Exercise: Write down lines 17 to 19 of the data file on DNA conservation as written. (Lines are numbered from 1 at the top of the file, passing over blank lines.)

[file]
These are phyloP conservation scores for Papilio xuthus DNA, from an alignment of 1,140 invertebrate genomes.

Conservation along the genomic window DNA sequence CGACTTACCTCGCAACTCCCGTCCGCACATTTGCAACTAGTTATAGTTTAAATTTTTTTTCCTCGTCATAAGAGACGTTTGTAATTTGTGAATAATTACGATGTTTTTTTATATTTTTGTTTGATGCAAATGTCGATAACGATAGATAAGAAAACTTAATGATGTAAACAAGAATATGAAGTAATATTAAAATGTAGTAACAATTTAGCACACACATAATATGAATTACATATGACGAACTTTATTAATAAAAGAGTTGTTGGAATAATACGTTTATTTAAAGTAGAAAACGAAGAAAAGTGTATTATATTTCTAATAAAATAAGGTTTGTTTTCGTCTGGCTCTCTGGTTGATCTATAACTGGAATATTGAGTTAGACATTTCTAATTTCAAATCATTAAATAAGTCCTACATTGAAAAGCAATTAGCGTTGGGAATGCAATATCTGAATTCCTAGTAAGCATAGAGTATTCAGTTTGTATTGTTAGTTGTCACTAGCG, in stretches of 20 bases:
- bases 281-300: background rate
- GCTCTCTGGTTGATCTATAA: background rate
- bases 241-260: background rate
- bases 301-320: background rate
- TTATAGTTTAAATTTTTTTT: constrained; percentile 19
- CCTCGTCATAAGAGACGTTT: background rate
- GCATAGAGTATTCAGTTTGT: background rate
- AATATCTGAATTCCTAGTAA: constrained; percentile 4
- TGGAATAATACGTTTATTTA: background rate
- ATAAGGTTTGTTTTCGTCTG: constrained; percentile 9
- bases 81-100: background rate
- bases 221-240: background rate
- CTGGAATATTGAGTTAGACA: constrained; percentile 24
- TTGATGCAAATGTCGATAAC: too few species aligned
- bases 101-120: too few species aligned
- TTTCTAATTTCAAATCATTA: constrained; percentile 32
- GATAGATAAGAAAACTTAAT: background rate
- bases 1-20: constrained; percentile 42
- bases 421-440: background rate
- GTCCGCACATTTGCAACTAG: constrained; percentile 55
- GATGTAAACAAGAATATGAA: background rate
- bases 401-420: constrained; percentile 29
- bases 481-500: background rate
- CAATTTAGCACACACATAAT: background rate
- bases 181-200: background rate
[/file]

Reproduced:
- bases 101-120: too few species aligned
- TTTCTAATTTCAAATCATTA: constrained; percentile 32
- GATAGATAAGAAAACTTAAT: background rate